I have never had a problem with this particular manifestation of Spanish Culture, not being given to hysterical animal rights outbursts, and rather viewed it as a rich and colourful evocation of Spanish tradition. That said, I remained largely ignorant of it.

When I met Miki, and began to develop an appreciation of “the ballet between man and beast”  that is so evoked in her Bullfight art, I felt that I would one day attend a Bullfight myself.

And so, towards the end of last year, on the Occasion of the annual fiesta in our village, Turre, we went along to the large portable arena on the outskirts, where I came face to face with this great Spanish tradition.

What you have to understand is, I viewed it from a unique perspective. I had come to know Bullfighting through Miki’s paintings, each pass, each Olé,  each carefully choreographed stage, beautifully illustrated, scene by scene. I had learned about the picadores, the different capes, pink and red, and the importance of a clean kill.

As I sat above the dusty ring, outside this humble village, my eyes were assailed by pomp, ceremony, and a riot of colour! As the Bullfight commenced, I was stunned as what seemed to be an endless series of Miki’s images leapt into life, right in front of me. It was a profound moment, I understood the passion of this misunderstood art, and the reverence and respect the fighters themselves have for their powerful adversaries.

A thrill coursed through me as each bull careened into the arena, snorting, stomping, a seemingly unstoppable powerhouse. In that moment, I think I knew that man and beast are inextricably linked in a profound and ancient manner, and to seek the demise of this incredible spectacle would be the equivalent of gelding a nation.

By Kev Moore

Marie Sara revient… avec Simon Casas.

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C’est une actualité récente qui fait reparler de Marie Sara : elle devient la première  femme, organisatrice spectacles taurins en France. En effet, un nouveau prestataire des arènes de Mont-de-Marsan vient d’être choisi ; il s’agit d’un ensemble composé d’anciens toréros français : Marie Sara, Robert Pilès, Richard Millian, Curro Caro et… Simon Casas.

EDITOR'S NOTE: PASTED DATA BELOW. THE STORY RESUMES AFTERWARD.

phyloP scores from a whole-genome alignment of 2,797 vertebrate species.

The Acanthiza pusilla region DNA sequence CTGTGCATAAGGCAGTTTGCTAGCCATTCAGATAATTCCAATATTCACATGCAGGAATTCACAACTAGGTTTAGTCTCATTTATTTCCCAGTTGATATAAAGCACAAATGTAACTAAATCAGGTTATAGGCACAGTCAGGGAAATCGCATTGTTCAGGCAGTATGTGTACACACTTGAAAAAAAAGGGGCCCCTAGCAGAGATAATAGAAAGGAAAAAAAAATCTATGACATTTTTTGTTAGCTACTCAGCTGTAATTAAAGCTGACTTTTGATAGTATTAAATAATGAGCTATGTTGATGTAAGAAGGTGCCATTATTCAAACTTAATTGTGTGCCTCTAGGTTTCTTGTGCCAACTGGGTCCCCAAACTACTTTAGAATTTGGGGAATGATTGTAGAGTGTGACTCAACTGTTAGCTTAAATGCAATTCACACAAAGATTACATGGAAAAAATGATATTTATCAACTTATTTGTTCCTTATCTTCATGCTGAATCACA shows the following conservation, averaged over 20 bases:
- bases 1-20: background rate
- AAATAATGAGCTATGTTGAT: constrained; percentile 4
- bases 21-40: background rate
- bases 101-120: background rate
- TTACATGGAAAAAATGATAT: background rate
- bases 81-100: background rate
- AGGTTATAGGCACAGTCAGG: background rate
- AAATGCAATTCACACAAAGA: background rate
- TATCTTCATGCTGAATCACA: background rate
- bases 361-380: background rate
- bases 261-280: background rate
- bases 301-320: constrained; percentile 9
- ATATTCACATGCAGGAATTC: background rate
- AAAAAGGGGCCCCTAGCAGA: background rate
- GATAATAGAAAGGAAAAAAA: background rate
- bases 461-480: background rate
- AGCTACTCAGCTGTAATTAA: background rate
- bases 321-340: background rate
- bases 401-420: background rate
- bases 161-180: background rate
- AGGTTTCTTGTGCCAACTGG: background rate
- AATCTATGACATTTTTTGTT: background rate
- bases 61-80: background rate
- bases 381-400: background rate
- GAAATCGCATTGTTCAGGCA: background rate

Cité dans la biographie de Marie Sara, Simon Casas mérite quelques lignes sur ce site consacré au monde de la corrida. Je me plie donc bien volontiers au désir de notre hôtesse, Miki.

Il n’est pas dans mon intention de refaire un énième article sur cet incontournable personnage du mundillo (25 600 pages sur Google, quand même !). Mais le directeur des arènes de Nîmes fait partie de mes souvenirs des années quatre-vingt, je peux donc jeter quelques mots sur ma feuille blanche (oui, je sais, ça impressionne au début…).

De son vrai nom Bernard Dombs, Simon Casas est né en 1947 à Nîmes d’une mère turque et d’un père polonais. L’afficion le touche à l’âge de 8 ans. A 15 ans, il part en Espagne avec Alain Montcouquiol (le frère aîné de Nimeño II…) mener une vie de bohème à la recherche de quelques tientas. En juillet 1968, il se fera remarquer comme espontaneo lors d’une corrida de Antonio Ordoñez. Devenu novillero, il se battra comme un beau diable pour imposer les toreros français. C’est surtout cela qu’il faut retenir de sa carrière de torero : en effet, le jour de son alternative, en 1975, il ne réussit pas à tuer son toro et dès le lendemain, se coupe la coleta, cette petite touffe de cheveux qui, coupée, signifie la retraite d’un matador.

C’est maintenant que va commencer la vraie carrière de ce « passionné multidirectionnel » : organisateur de spectacles taurins, il deviendra directeur des arènes de Nîmes, de Saragosse, de Castellon, de Malaga… Farouche défenseur de la tauromachie, il est de tous les plateaux de télévision pour « affronter » les anti-corridas et autres défenseurs des animaux, ma mémoire ne me fait pas défaut en écrivant qu’il était impressionnant ! Narcissique (il le dit lui-même), capable d’envolées lyriques dignes des plus grands romantiques,  il s’imposera petit à petit dans le paysage taurin. Il devient aporado (entre autres, Conde, Chamaco, Jesulin de Ubrique… et Marie Sara !), producteur, éleveur, il tentera même de se lancer dans la politique !

Bien que Simon Casas ait fait beaucoup pour le développement de la taumachie en France, qu’il ait fait de Nîmes une plaza reconnue où il a fait venir les plus grands, il n’en est pas moins un personnage très controversé… et ce n’est rien que de le dire !

Il a développé la corrida-spectacle, il fait venir le tout-Paris, il fait de la tauromachie un monde de paillettes, il affiche son amitié avec des hommes politiques de premier plan… C’est assez éloigné du monde taurin classique et les critiques ne manquent pas (les 25 600 pages de Google ne sont pas toutes très gentilles…)

Mon souvenir personnel est lié à cette période du « parisianisme » forcené nîmois :  à l’époque, je me contentais des places dites générales et j’attendais avec mes amis plusieurs heures sous le soleil pour avoir la meilleure place tout en haut des arènes. Lorsque Yves Mourouzi, journaliste très en vogue, est arrivé avec sa jeune épouse, l’animateur des arènes a demandé de se lever pour le saluer. Je me suis dit alors que l’un ou l’autre de nous était en trop dans cette atmosphère. Cela ne me semblait pas répondre au respect de la lidia, tel que je le concevais.